Updated: 04/12/2014 10:44 PM |
Created: 04/12/2014 10:13 PM
By: Chris Ramirez, KOB Eyewitness News 4
Sunday morning, James Boyd, the schizophrenic man killed by Albuquerque police officers in the foothills, will be laid to rest.
Boyd’s death sparked outrage in our community after video showed police officers shoot, taze, beanbag and send a K9 to attack Boyd for illegally camping.
Boyd’s family is in Albuquerque this weekend.
They spoke only to KOB Eyewitness News 4.
“He was just camping, that’s all he was doing,” Boyd’s brother, Andrew Jones said.
It is never easy to say goodbye.
For the first time, James Boyd’s brother, sister-in-law, mother and friend hiked to the place Boyd lost his life.
“Right here is where he was laying,” Jones said.
During this dark time for them, they placed electric candles—hoping that it will shed some light on why he lost his life.
Boyd’s death was caught on APD video.
His family saw the moment when officers shot Boyd with bullets.
Then, already on the ground, they continued to attack him.
After the visit to the foothills, KOB sat down with Jones.
"Do you think the Albuquerque Police Department murdered your brother?" asked KOB.
"I do,” Jones said. “I definitely believe that was murder."
“Tell me why?”
“He was going to cooperate and he was gathering his stuff like they planned on doing and then they threw the flash bang at him and as he turned they shot him,” Jones said.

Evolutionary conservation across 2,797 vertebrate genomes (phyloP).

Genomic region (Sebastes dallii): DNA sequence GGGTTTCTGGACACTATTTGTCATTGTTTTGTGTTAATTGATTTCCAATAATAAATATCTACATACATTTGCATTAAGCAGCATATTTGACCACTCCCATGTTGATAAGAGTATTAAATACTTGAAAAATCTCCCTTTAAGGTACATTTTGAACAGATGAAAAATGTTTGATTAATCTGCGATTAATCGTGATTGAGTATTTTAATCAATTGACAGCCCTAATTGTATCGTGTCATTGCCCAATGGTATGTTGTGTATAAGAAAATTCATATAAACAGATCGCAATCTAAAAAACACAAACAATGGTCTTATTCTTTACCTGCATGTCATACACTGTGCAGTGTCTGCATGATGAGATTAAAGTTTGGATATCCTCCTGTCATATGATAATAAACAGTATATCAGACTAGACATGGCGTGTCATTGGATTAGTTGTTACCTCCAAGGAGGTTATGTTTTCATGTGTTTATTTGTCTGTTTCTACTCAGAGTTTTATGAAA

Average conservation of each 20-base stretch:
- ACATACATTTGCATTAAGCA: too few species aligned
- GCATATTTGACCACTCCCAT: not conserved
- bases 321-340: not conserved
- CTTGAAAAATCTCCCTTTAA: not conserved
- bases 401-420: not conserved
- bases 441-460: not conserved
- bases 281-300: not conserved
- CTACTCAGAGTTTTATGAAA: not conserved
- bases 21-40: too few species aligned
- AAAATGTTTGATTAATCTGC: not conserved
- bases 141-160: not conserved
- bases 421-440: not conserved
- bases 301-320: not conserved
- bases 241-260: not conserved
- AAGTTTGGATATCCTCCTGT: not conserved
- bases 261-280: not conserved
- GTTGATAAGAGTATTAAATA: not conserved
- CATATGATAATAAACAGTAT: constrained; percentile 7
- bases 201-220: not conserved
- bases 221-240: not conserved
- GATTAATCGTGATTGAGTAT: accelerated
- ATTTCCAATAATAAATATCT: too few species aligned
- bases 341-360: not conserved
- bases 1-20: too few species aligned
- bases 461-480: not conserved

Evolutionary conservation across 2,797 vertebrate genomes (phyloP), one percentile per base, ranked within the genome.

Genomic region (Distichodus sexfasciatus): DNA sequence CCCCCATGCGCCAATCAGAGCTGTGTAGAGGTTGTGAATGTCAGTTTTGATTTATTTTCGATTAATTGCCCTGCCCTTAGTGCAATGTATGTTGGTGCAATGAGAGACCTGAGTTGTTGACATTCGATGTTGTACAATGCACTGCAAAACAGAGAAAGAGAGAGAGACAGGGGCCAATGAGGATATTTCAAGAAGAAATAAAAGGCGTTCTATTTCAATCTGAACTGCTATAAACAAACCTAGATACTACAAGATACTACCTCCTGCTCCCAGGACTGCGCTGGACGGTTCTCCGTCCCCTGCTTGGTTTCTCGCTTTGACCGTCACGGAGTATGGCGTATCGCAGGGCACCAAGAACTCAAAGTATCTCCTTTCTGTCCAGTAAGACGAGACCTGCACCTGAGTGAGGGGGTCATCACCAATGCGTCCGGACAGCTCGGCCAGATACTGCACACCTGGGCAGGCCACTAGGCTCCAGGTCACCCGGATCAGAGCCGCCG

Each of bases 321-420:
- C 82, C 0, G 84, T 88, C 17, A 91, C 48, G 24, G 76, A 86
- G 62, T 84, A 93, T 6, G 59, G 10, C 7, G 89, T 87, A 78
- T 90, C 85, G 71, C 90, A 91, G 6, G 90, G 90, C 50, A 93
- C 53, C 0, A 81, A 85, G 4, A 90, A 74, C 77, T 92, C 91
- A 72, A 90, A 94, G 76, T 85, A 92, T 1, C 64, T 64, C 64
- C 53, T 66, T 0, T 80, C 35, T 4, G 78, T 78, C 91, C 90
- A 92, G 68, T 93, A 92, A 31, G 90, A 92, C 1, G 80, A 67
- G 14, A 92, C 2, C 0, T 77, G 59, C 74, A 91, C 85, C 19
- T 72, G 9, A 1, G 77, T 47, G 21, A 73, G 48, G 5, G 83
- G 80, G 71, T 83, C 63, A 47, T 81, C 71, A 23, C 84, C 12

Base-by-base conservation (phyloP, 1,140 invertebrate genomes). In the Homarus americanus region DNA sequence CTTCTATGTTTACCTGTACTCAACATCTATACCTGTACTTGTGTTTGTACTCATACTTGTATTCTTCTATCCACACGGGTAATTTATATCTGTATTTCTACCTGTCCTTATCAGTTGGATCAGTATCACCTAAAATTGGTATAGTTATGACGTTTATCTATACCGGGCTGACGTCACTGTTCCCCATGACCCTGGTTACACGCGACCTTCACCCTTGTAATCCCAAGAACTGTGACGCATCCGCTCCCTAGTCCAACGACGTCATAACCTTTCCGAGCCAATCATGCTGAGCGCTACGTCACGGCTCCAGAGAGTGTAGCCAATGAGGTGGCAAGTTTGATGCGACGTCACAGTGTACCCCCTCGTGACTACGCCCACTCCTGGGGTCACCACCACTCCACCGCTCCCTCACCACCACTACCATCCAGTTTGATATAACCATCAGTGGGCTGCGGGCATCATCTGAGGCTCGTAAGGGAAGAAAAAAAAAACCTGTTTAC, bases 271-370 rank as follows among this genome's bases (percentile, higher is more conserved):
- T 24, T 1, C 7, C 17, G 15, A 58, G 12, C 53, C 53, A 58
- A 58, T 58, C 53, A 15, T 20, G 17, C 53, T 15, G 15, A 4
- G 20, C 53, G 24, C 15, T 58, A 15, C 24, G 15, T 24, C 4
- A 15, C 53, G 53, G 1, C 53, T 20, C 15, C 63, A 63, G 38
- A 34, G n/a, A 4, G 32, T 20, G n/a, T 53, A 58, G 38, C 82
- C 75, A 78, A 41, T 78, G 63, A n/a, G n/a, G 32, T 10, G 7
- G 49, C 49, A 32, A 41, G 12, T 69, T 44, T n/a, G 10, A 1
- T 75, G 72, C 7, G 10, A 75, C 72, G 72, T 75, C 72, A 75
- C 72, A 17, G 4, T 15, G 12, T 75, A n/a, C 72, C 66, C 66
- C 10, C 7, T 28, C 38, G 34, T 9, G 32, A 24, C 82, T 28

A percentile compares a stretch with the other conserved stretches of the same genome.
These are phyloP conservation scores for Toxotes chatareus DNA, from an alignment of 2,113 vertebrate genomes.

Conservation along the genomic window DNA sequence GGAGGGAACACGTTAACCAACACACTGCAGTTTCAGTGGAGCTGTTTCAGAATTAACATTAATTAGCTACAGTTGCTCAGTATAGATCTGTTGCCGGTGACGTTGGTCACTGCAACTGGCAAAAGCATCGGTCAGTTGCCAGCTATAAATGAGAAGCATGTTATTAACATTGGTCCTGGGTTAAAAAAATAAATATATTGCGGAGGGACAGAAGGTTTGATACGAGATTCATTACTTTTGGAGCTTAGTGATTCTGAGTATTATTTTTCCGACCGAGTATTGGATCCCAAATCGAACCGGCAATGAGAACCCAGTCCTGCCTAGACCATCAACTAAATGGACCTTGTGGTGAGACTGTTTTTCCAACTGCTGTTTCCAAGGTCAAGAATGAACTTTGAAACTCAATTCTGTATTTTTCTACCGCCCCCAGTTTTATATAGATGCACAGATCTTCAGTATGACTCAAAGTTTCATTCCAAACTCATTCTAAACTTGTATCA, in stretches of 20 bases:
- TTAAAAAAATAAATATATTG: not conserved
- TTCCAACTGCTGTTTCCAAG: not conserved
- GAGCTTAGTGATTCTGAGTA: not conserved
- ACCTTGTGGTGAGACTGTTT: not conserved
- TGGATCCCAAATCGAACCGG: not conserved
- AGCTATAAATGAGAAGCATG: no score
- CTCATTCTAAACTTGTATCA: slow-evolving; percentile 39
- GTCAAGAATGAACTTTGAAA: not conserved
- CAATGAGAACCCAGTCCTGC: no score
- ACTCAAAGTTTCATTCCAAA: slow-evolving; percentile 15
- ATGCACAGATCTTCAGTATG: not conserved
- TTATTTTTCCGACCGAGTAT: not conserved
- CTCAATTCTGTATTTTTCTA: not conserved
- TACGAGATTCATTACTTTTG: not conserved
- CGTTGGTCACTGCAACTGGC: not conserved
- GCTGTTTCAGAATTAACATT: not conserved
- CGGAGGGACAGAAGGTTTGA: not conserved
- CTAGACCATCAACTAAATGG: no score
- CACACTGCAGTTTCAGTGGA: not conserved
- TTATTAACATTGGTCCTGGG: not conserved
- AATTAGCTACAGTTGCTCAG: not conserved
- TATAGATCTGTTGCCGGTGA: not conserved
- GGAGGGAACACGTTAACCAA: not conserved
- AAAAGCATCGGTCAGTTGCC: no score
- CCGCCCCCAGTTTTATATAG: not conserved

From his home in Alabama, Jones has seen our community come together, taking a stand for Boyd.
"To all those people who have come out to hold vigils and protests on behalf of your brother---what do you say to them?" asked KOB.
“I want to say thank you very much,” Jones said. “They've given us so much support. A lot of them didn't even know him. But this situation knowing that it had happened to one person, it's going to happen to more. Because of my brother, people are taking a stand and changes will be made."
Jones says his brother always loved nature, favoring the outside versus in.
It is a twist of irony to them that Boyd was killed where he thought he could find peace.
"If you had an opportunity to sit down one on one with the chief of police in Albuquerque, how do think that conversation would go, what would you tell him?
"I don't think the conversation would go very well,” Jones said. “Obviously the way the department is being run is wrong."
Andrew’s family watched Chief Gorden Eden mutter these words after Boyd’s death:
"Do I think this was a justified shooting, yes,” Eden said. “If you follow case law Garner vs. Tennessee there was a directed threat to an officer."
Jones feels instead of our system helping his brother’s mental health needs, he was sentenced to death.